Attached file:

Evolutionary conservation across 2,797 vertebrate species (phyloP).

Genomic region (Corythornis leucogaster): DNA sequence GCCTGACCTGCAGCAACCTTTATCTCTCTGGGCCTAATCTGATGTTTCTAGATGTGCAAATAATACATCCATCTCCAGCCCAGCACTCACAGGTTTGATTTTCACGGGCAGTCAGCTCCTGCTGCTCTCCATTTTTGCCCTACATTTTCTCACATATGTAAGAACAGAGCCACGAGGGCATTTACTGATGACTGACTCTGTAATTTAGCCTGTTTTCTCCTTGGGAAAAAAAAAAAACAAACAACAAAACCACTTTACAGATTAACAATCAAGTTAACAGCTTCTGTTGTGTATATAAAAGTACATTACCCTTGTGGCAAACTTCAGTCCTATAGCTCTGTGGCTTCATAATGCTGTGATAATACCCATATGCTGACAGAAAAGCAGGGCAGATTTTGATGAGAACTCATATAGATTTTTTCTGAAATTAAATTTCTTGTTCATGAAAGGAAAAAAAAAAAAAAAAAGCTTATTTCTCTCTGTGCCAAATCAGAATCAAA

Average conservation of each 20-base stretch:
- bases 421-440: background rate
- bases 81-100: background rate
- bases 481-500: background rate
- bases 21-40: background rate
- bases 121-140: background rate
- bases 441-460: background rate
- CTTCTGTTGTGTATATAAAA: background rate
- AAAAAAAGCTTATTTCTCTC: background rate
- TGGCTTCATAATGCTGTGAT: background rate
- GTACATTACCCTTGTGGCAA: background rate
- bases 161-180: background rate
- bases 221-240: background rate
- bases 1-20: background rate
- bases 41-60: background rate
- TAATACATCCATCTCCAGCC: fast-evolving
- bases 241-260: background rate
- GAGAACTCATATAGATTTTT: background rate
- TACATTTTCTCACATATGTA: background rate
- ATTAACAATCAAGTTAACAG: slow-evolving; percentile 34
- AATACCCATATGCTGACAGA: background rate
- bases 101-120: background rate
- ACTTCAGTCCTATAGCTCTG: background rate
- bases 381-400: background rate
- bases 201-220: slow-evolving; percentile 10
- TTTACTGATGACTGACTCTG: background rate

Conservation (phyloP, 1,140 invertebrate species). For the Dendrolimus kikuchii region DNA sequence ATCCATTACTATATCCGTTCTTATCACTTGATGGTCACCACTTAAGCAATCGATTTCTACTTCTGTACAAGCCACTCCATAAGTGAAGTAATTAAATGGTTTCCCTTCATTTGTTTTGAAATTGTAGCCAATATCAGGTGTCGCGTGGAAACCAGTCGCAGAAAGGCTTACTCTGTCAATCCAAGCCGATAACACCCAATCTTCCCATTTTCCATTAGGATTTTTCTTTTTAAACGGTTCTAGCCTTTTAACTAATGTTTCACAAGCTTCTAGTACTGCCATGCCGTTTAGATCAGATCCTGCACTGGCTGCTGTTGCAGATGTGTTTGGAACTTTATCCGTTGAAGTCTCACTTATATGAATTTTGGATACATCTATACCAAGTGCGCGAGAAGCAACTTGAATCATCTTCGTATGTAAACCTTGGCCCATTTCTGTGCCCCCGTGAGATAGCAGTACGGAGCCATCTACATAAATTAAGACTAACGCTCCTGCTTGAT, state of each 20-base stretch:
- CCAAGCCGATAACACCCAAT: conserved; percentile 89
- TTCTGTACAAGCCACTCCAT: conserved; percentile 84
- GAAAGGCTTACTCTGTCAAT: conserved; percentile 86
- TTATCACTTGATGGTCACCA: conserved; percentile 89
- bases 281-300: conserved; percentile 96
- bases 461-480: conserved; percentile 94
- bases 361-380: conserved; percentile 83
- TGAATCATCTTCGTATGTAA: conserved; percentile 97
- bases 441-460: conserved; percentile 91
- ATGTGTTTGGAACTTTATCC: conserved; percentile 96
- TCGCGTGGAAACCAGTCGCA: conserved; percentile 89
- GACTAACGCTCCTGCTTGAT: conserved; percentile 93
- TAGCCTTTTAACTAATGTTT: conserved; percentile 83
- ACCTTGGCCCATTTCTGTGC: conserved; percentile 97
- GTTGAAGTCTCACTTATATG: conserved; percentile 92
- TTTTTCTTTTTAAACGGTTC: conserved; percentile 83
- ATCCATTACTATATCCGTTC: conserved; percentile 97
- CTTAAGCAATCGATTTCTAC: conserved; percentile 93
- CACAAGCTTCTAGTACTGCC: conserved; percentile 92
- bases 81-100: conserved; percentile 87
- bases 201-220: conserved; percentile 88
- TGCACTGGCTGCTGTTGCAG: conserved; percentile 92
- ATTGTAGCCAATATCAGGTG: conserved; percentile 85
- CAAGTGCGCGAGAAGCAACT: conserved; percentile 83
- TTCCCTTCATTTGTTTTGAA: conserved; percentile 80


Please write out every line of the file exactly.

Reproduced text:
Evolutionary conservation across 2,797 vertebrate species (phyloP).

Genomic region (Corythornis leucogaster): DNA sequence GCCTGACCTGCAGCAACCTTTATCTCTCTGGGCCTAATCTGATGTTTCTAGATGTGCAAATAATACATCCATCTCCAGCCCAGCACTCACAGGTTTGATTTTCACGGGCAGTCAGCTCCTGCTGCTCTCCATTTTTGCCCTACATTTTCTCACATATGTAAGAACAGAGCCACGAGGGCATTTACTGATGACTGACTCTGTAATTTAGCCTGTTTTCTCCTTGGGAAAAAAAAAAAACAAACAACAAAACCACTTTACAGATTAACAATCAAGTTAACAGCTTCTGTTGTGTATATAAAAGTACATTACCCTTGTGGCAAACTTCAGTCCTATAGCTCTGTGGCTTCATAATGCTGTGATAATACCCATATGCTGACAGAAAAGCAGGGCAGATTTTGATGAGAACTCATATAGATTTTTTCTGAAATTAAATTTCTTGTTCATGAAAGGAAAAAAAAAAAAAAAAAGCTTATTTCTCTCTGTGCCAAATCAGAATCAAA

Average conservation of each 20-base stretch:
- bases 421-440: background rate
- bases 81-100: background rate
- bases 481-500: background rate
- bases 21-40: background rate
- bases 121-140: background rate
- bases 441-460: background rate
- CTTCTGTTGTGTATATAAAA: background rate
- AAAAAAAGCTTATTTCTCTC: background rate
- TGGCTTCATAATGCTGTGAT: background rate
- GTACATTACCCTTGTGGCAA: background rate
- bases 161-180: background rate
- bases 221-240: background rate
- bases 1-20: background rate
- bases 41-60: background rate
- TAATACATCCATCTCCAGCC: fast-evolving
- bases 241-260: background rate
- GAGAACTCATATAGATTTTT: background rate
- TACATTTTCTCACATATGTA: background rate
- ATTAACAATCAAGTTAACAG: slow-evolving; percentile 34
- AATACCCATATGCTGACAGA: background rate
- bases 101-120: background rate
- ACTTCAGTCCTATAGCTCTG: background rate
- bases 381-400: background rate
- bases 201-220: slow-evolving; percentile 10
- TTTACTGATGACTGACTCTG: background rate

Conservation (phyloP, 1,140 invertebrate species). For the Dendrolimus kikuchii region DNA sequence ATCCATTACTATATCCGTTCTTATCACTTGATGGTCACCACTTAAGCAATCGATTTCTACTTCTGTACAAGCCACTCCATAAGTGAAGTAATTAAATGGTTTCCCTTCATTTGTTTTGAAATTGTAGCCAATATCAGGTGTCGCGTGGAAACCAGTCGCAGAAAGGCTTACTCTGTCAATCCAAGCCGATAACACCCAATCTTCCCATTTTCCATTAGGATTTTTCTTTTTAAACGGTTCTAGCCTTTTAACTAATGTTTCACAAGCTTCTAGTACTGCCATGCCGTTTAGATCAGATCCTGCACTGGCTGCTGTTGCAGATGTGTTTGGAACTTTATCCGTTGAAGTCTCACTTATATGAATTTTGGATACATCTATACCAAGTGCGCGAGAAGCAACTTGAATCATCTTCGTATGTAAACCTTGGCCCATTTCTGTGCCCCCGTGAGATAGCAGTACGGAGCCATCTACATAAATTAAGACTAACGCTCCTGCTTGAT, state of each 20-base stretch:
- CCAAGCCGATAACACCCAAT: conserved; percentile 89
- TTCTGTACAAGCCACTCCAT: conserved; percentile 84
- GAAAGGCTTACTCTGTCAAT: conserved; percentile 86
- TTATCACTTGATGGTCACCA: conserved; percentile 89
- bases 281-300: conserved; percentile 96
- bases 461-480: conserved; percentile 94
- bases 361-380: conserved; percentile 83
- TGAATCATCTTCGTATGTAA: conserved; percentile 97
- bases 441-460: conserved; percentile 91
- ATGTGTTTGGAACTTTATCC: conserved; percentile 96
- TCGCGTGGAAACCAGTCGCA: conserved; percentile 89
- GACTAACGCTCCTGCTTGAT: conserved; percentile 93
- TAGCCTTTTAACTAATGTTT: conserved; percentile 83
- ACCTTGGCCCATTTCTGTGC: conserved; percentile 97
- GTTGAAGTCTCACTTATATG: conserved; percentile 92
- TTTTTCTTTTTAAACGGTTC: conserved; percentile 83
- ATCCATTACTATATCCGTTC: conserved; percentile 97
- CTTAAGCAATCGATTTCTAC: conserved; percentile 93
- CACAAGCTTCTAGTACTGCC: conserved; percentile 92
- bases 81-100: conserved; percentile 87
- bases 201-220: conserved; percentile 88
- TGCACTGGCTGCTGTTGCAG: conserved; percentile 92
- ATTGTAGCCAATATCAGGTG: conserved; percentile 85
- CAAGTGCGCGAGAAGCAACT: conserved; percentile 83
- TTCCCTTCATTTGTTTTGAA: conserved; percentile 80